The costs of administering and managing an MPA include costs associated with scientific research and monitoring; identification and monitoring of ecological and socioeconomic indicators; surveillance, enforcement and regulatory compliance; the development and implementation of the management plan; as well as the evaluation and approval of activity plans. The implementation of the Regulations represents a total incremental cost of $2.73 million in present value over 30 years or $0.22 million per year. The management costs for the area are covered by DFO’s current budget allocation.
The “One-for-One” Rule requires regulatory changes that increase administrative burden costs to be offset with equal reductions in administrative burden. In addition, ministers are required to remove at least one regulation when they introduce a new one that imposes administrative burden costs on businesses.
The “One-for-One” Rule applies to this proposal because additional administrative costs will be generated for tourism companies. The Regulations are new and, according to the Government of Canada’s “One-for-One” Rule, they should be offset by the repeal of an existing regulation.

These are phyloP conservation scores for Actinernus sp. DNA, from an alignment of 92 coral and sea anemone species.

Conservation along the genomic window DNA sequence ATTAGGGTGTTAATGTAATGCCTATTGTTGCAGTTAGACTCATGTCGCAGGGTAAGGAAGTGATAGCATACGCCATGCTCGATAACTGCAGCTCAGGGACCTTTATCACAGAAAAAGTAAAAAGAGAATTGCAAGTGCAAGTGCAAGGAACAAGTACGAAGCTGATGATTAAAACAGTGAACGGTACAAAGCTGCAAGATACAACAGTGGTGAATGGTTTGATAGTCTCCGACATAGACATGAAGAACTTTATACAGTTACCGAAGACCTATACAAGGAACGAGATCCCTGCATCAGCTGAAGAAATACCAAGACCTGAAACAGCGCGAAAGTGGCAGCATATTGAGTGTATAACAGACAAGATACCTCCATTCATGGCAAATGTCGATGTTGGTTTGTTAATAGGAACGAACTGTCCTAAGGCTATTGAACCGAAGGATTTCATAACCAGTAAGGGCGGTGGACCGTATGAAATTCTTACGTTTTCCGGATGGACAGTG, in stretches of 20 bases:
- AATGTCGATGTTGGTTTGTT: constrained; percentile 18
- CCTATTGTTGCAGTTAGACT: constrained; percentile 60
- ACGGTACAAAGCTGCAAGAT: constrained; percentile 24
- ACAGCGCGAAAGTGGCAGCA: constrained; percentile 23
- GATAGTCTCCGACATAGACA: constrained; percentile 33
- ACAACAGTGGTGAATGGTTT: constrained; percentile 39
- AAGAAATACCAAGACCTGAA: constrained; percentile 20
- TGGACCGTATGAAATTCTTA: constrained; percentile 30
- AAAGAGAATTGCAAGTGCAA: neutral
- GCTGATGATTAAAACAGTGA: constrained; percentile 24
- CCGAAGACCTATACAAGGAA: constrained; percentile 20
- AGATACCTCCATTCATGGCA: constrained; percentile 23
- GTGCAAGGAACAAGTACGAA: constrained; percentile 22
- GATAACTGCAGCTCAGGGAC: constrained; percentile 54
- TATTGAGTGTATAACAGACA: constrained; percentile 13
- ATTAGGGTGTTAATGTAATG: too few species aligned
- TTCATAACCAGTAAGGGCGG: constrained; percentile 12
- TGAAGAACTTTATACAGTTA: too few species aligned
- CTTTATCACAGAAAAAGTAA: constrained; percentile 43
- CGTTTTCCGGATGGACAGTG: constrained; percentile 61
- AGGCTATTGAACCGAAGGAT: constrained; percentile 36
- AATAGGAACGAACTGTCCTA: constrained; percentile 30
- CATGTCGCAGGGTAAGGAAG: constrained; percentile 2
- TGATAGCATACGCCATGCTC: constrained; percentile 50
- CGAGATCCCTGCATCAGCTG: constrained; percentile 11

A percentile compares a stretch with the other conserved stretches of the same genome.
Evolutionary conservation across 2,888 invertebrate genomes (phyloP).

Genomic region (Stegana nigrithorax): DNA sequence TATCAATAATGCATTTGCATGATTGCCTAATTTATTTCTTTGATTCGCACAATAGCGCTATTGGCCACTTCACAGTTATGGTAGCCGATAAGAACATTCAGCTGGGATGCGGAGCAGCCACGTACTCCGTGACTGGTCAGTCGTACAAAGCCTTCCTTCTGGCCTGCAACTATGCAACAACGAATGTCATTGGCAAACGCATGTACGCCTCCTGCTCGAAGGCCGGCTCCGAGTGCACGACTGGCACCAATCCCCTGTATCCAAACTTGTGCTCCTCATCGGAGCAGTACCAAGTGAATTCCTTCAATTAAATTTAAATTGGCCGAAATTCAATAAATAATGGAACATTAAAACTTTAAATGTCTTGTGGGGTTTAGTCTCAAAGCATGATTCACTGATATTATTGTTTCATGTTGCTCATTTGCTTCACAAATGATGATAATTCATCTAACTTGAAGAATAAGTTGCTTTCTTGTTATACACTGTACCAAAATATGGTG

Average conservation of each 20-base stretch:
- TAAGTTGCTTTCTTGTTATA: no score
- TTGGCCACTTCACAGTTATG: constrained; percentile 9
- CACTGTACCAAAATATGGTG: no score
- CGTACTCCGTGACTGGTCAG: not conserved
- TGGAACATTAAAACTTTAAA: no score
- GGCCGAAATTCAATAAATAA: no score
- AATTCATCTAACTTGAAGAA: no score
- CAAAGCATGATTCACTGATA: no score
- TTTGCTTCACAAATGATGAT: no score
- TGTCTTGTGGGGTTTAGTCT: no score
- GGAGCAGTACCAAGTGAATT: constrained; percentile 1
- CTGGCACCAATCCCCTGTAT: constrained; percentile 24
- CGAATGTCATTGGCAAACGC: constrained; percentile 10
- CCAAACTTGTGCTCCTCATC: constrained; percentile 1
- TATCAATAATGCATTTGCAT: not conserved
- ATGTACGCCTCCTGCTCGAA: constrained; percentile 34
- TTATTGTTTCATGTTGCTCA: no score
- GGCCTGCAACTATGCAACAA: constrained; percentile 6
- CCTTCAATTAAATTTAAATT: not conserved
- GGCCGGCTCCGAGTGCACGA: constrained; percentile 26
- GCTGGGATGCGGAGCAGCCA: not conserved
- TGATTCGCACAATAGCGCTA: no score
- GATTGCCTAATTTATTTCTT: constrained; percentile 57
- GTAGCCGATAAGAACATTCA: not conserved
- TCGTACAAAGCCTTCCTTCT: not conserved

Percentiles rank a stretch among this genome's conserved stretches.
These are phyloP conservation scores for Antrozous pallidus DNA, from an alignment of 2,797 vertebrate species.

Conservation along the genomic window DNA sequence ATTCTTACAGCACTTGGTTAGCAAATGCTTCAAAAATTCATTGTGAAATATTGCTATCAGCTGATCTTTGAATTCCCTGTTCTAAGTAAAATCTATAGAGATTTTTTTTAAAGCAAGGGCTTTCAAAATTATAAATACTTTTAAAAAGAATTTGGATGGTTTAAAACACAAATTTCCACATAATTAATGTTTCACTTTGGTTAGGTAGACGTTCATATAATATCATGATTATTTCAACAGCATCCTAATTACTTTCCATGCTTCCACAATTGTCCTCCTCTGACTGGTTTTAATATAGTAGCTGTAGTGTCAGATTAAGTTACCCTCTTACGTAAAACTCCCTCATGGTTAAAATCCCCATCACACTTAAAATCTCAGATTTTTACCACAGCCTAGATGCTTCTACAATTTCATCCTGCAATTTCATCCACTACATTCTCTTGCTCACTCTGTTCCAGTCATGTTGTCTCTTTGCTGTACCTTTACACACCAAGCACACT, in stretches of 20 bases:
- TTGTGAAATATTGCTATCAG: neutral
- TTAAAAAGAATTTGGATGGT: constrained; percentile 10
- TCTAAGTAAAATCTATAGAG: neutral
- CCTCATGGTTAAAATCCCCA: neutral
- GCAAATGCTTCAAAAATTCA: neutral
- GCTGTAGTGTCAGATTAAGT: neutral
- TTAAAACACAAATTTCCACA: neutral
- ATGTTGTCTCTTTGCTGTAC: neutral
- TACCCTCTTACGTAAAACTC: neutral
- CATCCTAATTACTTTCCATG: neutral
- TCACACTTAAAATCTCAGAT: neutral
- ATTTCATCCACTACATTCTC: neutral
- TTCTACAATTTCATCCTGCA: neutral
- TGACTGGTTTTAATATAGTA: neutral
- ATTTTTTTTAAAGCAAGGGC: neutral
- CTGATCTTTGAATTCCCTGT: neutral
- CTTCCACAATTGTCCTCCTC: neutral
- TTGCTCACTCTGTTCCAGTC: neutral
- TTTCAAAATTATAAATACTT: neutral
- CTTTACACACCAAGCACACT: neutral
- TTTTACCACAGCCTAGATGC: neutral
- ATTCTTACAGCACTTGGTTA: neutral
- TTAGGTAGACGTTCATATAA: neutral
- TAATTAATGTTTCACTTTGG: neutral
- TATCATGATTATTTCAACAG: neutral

There are currently three tourism companies operating in this MPA. Each company assumes administrative costs to comply with the requirement to prepare and submit activity plans and reports.
The total annualized administrative cost is estimated at $173 for the three tourism companies, or $57 per company. These costs are estimated with the assumption that an activity plan would be submitted every five years, and activity reports would be submitted every year. Under the Red Tape Reduction Regulations, these values are calculated over a 10-year period, with a discount rate of 7% in 2012 dollars. The salary rate was estimated at $29 per hour. The time required to complete each requirement was estimated at four hours for the activity plan and two hours for the activity report.
Small business lens
The small business lens does not apply to these Regulations, as the administrative and compliance costs associated with this MPA are expected to be well below the $1 million per year threshold. Small businesses will not experience a significant increase in costs as a result of the Regulations.